Anesthesia machines are generally reliable and problem free. Limitations include that they require a source of compressed gases, are heavy and bulky, are calibrated to be accurate at sea level, and are designed to function in an upright position within a gravitational field. Machine malfunctions are usually a result of misconnections or disconnections of internal components during servicing or transportation.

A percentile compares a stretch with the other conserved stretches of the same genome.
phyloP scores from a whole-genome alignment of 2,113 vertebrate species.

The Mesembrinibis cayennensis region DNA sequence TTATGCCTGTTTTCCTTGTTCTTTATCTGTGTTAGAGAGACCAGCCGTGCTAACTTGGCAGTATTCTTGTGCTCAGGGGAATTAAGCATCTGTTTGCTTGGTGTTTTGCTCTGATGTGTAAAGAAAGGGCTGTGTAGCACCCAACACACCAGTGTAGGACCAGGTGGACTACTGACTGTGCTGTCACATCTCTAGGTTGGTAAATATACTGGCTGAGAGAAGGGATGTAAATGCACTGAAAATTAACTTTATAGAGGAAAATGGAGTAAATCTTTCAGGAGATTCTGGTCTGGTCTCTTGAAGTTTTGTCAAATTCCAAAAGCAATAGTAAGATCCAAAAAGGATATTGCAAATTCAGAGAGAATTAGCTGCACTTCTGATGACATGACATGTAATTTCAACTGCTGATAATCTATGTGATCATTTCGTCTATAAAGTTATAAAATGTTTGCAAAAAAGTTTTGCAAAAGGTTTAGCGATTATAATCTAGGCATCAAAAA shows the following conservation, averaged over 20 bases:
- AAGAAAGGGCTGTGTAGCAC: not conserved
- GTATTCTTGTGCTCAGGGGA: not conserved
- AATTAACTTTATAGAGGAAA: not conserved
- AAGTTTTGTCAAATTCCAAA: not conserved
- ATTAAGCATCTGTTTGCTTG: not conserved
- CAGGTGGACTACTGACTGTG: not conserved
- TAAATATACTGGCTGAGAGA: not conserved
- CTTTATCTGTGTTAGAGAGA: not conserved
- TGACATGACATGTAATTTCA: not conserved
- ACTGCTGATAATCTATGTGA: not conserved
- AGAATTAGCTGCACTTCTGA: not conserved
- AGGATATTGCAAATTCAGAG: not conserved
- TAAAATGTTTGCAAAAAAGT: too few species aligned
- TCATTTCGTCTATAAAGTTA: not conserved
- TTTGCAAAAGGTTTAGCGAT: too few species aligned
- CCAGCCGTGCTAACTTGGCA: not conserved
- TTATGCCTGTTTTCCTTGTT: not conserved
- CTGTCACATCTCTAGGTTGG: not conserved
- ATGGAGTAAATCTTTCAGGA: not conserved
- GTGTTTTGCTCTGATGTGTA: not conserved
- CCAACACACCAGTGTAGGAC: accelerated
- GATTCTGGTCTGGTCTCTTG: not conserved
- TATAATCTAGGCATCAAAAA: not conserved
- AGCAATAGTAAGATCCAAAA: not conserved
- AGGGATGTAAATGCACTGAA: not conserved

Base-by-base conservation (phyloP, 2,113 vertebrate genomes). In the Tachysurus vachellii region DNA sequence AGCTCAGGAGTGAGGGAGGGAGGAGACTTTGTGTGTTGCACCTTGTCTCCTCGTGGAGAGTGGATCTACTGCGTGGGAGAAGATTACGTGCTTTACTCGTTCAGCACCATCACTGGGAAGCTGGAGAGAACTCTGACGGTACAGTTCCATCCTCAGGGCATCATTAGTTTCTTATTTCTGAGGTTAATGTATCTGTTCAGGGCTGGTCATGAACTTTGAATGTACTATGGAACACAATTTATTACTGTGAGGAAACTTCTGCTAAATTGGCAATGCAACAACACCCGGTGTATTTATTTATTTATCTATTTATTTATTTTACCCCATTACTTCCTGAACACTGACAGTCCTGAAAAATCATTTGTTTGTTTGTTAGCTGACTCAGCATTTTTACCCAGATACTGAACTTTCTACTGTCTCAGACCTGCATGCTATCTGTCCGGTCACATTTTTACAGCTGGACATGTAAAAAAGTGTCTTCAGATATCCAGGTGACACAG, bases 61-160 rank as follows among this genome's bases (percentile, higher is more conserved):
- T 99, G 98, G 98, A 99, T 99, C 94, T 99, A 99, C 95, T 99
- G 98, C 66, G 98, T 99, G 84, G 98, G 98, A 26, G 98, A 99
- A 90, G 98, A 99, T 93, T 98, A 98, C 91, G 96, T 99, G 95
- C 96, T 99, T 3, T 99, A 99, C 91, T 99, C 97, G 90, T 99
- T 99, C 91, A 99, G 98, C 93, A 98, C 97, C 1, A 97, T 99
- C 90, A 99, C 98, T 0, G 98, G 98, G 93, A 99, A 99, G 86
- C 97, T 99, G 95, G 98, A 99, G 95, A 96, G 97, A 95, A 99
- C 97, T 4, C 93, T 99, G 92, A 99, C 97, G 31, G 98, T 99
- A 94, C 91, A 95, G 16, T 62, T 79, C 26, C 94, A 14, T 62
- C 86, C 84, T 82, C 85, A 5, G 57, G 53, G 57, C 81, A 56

Aside from interlock mechanisms that decrease the likelihood of wrong gas or wrong anesthetic agent problems, there are no integrated monitors to ensure that the vaporizers (Vaporizer Definition and Vaporizer Construction) are filled with the correct agents and the flow meters are dispensing the correct gases.
Likewise, except for oxygen, the gas supply pressures and anesthetic agent levels are not automatically monitored. Thus, problems can still result when the anesthesia provider fails to diagnose a problem with the compressed gas or liquid anesthetic supplies.